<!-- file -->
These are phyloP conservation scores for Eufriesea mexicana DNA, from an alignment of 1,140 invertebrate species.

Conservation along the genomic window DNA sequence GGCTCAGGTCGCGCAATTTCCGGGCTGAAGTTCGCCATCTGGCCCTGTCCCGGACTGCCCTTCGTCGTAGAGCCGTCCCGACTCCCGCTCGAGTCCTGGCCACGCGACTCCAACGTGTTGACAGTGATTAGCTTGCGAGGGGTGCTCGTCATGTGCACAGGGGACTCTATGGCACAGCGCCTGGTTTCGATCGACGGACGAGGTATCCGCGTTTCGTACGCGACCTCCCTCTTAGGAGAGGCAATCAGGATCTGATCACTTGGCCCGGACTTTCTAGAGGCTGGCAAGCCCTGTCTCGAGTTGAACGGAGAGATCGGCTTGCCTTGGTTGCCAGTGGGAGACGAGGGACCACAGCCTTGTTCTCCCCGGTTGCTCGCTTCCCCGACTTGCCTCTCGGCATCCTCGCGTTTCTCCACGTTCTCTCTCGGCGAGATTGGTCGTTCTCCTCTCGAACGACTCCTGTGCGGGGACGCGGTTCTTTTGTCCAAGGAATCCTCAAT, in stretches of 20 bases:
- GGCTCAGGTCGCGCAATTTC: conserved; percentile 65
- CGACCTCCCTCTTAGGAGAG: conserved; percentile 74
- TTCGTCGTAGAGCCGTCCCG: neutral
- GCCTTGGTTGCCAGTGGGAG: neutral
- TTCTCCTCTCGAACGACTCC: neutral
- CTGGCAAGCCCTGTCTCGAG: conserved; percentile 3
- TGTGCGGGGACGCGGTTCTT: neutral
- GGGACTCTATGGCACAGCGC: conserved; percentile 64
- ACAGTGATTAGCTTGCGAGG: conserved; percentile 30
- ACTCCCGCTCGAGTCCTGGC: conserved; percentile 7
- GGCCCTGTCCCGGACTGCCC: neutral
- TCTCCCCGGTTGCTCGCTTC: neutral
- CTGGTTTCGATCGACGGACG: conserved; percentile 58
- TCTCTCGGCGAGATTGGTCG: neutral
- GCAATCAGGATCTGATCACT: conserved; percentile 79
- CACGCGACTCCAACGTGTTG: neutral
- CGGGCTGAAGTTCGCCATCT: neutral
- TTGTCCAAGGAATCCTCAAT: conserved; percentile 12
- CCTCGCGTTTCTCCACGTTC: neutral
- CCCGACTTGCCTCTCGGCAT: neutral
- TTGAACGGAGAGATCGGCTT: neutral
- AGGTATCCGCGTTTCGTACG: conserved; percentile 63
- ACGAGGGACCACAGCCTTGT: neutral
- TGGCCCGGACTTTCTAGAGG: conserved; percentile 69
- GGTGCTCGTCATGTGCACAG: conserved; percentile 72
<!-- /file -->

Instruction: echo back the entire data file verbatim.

These are phyloP conservation scores for Eufriesea mexicana DNA, from an alignment of 1,140 invertebrate species.

Conservation along the genomic window DNA sequence GGCTCAGGTCGCGCAATTTCCGGGCTGAAGTTCGCCATCTGGCCCTGTCCCGGACTGCCCTTCGTCGTAGAGCCGTCCCGACTCCCGCTCGAGTCCTGGCCACGCGACTCCAACGTGTTGACAGTGATTAGCTTGCGAGGGGTGCTCGTCATGTGCACAGGGGACTCTATGGCACAGCGCCTGGTTTCGATCGACGGACGAGGTATCCGCGTTTCGTACGCGACCTCCCTCTTAGGAGAGGCAATCAGGATCTGATCACTTGGCCCGGACTTTCTAGAGGCTGGCAAGCCCTGTCTCGAGTTGAACGGAGAGATCGGCTTGCCTTGGTTGCCAGTGGGAGACGAGGGACCACAGCCTTGTTCTCCCCGGTTGCTCGCTTCCCCGACTTGCCTCTCGGCATCCTCGCGTTTCTCCACGTTCTCTCTCGGCGAGATTGGTCGTTCTCCTCTCGAACGACTCCTGTGCGGGGACGCGGTTCTTTTGTCCAAGGAATCCTCAAT, in stretches of 20 bases:
- GGCTCAGGTCGCGCAATTTC: conserved; percentile 65
- CGACCTCCCTCTTAGGAGAG: conserved; percentile 74
- TTCGTCGTAGAGCCGTCCCG: neutral
- GCCTTGGTTGCCAGTGGGAG: neutral
- TTCTCCTCTCGAACGACTCC: neutral
- CTGGCAAGCCCTGTCTCGAG: conserved; percentile 3
- TGTGCGGGGACGCGGTTCTT: neutral
- GGGACTCTATGGCACAGCGC: conserved; percentile 64
- ACAGTGATTAGCTTGCGAGG: conserved; percentile 30
- ACTCCCGCTCGAGTCCTGGC: conserved; percentile 7
- GGCCCTGTCCCGGACTGCCC: neutral
- TCTCCCCGGTTGCTCGCTTC: neutral
- CTGGTTTCGATCGACGGACG: conserved; percentile 58
- TCTCTCGGCGAGATTGGTCG: neutral
- GCAATCAGGATCTGATCACT: conserved; percentile 79
- CACGCGACTCCAACGTGTTG: neutral
- CGGGCTGAAGTTCGCCATCT: neutral
- TTGTCCAAGGAATCCTCAAT: conserved; percentile 12
- CCTCGCGTTTCTCCACGTTC: neutral
- CCCGACTTGCCTCTCGGCAT: neutral
- TTGAACGGAGAGATCGGCTT: neutral
- AGGTATCCGCGTTTCGTACG: conserved; percentile 63
- ACGAGGGACCACAGCCTTGT: neutral
- TGGCCCGGACTTTCTAGAGG: conserved; percentile 69
- GGTGCTCGTCATGTGCACAG: conserved; percentile 72